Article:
Grits

Grits, properly known as hominy grits, is a food made from corn that has been treated with an alkali in a process called nixtamalization, which is ground into a meal and then boiled. Grits are usually served with other flavorings as a breakfast dish, usually savory. It is popular in the Southern United States. It may also be found as an evening entrée when made with shrimp. Grits should not be confused with boiled ground corn maize which makes “hasty pudding” or “mush” or when using coarse ground corn, may be made into polenta.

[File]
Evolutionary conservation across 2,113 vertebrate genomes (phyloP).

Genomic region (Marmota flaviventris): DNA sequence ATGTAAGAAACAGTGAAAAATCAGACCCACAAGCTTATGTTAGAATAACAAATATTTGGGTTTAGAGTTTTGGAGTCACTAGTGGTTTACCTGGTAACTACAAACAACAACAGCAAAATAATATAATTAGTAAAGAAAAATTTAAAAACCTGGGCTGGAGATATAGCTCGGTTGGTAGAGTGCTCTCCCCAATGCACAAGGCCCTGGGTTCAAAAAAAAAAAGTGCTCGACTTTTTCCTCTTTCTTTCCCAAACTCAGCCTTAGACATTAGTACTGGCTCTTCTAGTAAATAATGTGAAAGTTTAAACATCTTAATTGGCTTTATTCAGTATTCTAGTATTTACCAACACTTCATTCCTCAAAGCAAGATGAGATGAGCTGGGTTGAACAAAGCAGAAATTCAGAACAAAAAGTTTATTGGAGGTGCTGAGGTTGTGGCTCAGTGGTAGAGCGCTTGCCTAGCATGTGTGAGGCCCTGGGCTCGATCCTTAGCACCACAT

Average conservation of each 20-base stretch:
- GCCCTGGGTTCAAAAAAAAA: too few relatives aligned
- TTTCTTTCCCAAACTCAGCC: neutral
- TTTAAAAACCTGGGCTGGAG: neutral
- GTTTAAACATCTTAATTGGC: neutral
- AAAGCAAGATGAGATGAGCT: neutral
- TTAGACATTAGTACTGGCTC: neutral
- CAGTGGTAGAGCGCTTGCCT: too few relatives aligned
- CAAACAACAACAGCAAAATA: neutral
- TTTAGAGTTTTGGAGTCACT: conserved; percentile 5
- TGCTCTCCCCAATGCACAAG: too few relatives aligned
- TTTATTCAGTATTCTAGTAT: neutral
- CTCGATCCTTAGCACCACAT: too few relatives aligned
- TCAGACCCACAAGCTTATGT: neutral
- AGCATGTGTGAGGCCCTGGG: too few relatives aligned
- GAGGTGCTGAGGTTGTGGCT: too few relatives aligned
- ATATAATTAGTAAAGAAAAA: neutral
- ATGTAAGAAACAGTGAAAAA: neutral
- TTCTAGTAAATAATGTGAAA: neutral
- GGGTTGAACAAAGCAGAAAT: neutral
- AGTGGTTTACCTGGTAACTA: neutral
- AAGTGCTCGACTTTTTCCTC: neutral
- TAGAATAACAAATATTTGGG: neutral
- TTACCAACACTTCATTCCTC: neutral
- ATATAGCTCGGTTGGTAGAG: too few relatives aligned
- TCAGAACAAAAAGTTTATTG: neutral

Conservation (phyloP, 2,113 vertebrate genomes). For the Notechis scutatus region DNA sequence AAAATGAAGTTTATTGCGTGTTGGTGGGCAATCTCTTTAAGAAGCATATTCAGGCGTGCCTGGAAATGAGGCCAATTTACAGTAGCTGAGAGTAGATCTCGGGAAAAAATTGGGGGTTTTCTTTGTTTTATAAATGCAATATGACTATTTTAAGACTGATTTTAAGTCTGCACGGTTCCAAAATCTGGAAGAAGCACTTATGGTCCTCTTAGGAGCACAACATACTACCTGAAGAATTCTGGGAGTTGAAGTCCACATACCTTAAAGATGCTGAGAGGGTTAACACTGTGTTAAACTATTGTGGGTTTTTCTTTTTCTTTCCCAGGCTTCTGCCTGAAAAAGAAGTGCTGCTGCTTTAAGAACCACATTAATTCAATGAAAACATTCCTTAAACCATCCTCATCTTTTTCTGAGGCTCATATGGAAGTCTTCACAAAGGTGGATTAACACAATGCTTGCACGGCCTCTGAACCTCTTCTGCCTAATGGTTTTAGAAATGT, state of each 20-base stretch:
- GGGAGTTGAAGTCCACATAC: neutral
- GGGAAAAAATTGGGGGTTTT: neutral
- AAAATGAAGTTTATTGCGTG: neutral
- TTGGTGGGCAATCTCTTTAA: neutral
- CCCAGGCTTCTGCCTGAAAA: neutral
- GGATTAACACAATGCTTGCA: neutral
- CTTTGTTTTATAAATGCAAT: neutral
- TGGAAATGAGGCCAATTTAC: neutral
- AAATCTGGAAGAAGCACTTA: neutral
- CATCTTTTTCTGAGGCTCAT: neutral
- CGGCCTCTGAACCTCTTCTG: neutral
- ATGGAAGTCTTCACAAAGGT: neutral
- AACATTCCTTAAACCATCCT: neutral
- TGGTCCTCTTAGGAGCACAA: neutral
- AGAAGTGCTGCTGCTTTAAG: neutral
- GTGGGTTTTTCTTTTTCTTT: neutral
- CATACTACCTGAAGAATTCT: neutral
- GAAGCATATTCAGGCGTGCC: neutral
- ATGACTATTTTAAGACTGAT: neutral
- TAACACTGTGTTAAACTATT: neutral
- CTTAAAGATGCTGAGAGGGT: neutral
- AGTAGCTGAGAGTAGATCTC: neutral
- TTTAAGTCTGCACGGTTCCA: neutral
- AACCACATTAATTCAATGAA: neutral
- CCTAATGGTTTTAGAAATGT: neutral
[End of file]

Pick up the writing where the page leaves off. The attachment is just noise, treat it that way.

Grits have their origin in Native American corn preparation. Traditionally, the hominy for grits was ground on a stone mill. The ground hominy is then passed through screens, the finer sifted material used as grit meal, and the coarser as grits. Many American communities used a gristmill until the mid-twentieth century, farmers bringing their corn to be ground, and the miller keeping a portion as his fee. State law in South Carolina requires grits and rice meal to be enriched, similar to the requirement for flour, unless the grits were made from the corn a miller kept as his fee.

Three-quarters of grits sold in the U.S. are bought in the South, in an area stretching from Texas to Virginia that is sometimes called the “grits belt”.  The state of Georgia declared grits its official prepared food in 2002.

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